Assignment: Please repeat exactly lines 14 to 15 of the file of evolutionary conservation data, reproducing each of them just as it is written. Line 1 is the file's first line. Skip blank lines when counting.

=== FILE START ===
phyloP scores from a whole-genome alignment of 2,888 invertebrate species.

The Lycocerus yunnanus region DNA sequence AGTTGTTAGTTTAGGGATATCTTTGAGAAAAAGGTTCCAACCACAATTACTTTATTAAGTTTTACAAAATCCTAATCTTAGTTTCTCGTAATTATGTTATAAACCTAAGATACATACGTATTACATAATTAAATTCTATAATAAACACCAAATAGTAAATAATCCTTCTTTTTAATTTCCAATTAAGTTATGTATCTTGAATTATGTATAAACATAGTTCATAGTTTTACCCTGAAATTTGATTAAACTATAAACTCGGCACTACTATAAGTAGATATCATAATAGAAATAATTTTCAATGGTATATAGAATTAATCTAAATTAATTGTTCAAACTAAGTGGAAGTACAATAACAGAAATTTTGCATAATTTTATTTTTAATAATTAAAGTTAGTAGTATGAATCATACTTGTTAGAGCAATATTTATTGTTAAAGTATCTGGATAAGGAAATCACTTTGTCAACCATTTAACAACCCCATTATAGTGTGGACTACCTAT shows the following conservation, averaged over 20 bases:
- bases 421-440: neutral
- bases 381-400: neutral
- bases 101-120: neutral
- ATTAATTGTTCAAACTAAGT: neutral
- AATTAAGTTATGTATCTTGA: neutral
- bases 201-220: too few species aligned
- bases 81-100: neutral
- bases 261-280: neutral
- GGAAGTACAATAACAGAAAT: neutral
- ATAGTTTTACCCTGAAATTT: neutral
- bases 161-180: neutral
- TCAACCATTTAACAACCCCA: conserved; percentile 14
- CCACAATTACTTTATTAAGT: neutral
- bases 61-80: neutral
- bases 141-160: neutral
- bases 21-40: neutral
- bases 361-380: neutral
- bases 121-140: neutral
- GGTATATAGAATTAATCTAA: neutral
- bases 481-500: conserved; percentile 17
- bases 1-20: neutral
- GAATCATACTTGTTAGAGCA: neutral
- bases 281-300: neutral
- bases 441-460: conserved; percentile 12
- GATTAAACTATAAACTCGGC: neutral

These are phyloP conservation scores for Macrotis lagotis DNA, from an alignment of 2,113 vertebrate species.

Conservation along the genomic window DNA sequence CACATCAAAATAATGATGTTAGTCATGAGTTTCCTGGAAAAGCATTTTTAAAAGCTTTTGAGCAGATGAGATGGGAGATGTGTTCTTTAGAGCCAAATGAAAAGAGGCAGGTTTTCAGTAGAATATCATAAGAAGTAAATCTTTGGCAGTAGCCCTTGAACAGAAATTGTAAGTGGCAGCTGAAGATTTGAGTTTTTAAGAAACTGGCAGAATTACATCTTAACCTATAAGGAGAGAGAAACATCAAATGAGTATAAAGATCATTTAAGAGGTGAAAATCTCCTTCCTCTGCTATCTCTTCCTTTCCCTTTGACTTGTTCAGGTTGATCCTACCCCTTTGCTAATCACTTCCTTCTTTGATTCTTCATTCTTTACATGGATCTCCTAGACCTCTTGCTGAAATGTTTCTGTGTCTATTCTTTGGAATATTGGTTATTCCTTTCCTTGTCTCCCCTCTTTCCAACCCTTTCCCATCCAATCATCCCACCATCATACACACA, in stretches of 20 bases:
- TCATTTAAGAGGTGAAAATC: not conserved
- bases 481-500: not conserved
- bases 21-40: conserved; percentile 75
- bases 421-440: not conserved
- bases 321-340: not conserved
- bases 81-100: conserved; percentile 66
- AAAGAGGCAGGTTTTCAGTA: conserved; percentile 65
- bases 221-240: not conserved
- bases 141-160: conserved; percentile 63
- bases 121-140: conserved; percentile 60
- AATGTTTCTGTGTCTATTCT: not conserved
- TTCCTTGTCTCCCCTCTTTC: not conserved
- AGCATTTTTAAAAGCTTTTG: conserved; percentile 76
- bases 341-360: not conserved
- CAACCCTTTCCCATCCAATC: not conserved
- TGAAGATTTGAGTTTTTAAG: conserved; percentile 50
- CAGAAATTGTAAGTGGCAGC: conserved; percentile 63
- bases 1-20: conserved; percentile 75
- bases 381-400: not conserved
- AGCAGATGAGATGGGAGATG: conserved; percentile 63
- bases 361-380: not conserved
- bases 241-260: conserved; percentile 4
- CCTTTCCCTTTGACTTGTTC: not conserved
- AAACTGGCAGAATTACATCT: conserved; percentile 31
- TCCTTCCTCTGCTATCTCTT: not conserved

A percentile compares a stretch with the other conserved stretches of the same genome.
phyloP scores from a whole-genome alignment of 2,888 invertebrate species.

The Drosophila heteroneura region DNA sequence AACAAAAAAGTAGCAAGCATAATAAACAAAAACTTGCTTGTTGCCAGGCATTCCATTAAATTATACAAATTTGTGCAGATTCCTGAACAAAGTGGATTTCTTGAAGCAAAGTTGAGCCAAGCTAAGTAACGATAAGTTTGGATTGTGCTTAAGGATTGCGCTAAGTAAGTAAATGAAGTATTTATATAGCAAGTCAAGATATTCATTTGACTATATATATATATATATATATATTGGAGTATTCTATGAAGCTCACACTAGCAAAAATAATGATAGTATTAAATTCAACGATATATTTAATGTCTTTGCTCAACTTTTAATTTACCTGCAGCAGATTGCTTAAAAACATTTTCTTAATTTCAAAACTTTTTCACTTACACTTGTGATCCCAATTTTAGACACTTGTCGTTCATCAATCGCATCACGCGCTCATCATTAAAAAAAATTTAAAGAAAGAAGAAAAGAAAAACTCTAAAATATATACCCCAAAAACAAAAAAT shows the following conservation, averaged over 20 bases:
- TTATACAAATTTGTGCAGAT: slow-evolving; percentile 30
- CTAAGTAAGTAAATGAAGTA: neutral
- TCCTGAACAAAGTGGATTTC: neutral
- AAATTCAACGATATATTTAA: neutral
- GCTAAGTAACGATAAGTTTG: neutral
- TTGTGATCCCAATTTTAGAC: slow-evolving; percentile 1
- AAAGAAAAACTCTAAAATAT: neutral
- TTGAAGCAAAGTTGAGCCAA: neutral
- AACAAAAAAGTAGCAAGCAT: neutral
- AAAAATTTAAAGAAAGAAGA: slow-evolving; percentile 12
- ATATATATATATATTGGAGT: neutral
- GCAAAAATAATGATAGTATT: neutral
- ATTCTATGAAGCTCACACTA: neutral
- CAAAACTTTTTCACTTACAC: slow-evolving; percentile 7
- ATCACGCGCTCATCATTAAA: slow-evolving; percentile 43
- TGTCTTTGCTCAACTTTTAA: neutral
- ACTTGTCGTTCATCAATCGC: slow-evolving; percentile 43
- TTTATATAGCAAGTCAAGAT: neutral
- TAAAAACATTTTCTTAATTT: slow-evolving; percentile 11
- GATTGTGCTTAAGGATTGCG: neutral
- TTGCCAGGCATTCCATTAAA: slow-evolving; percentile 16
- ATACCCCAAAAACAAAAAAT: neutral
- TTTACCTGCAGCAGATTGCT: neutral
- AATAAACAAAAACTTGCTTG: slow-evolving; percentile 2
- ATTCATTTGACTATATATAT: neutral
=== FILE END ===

- TCAACCATTTAACAACCCCA: conserved; percentile 14
- CCACAATTACTTTATTAAGT: neutral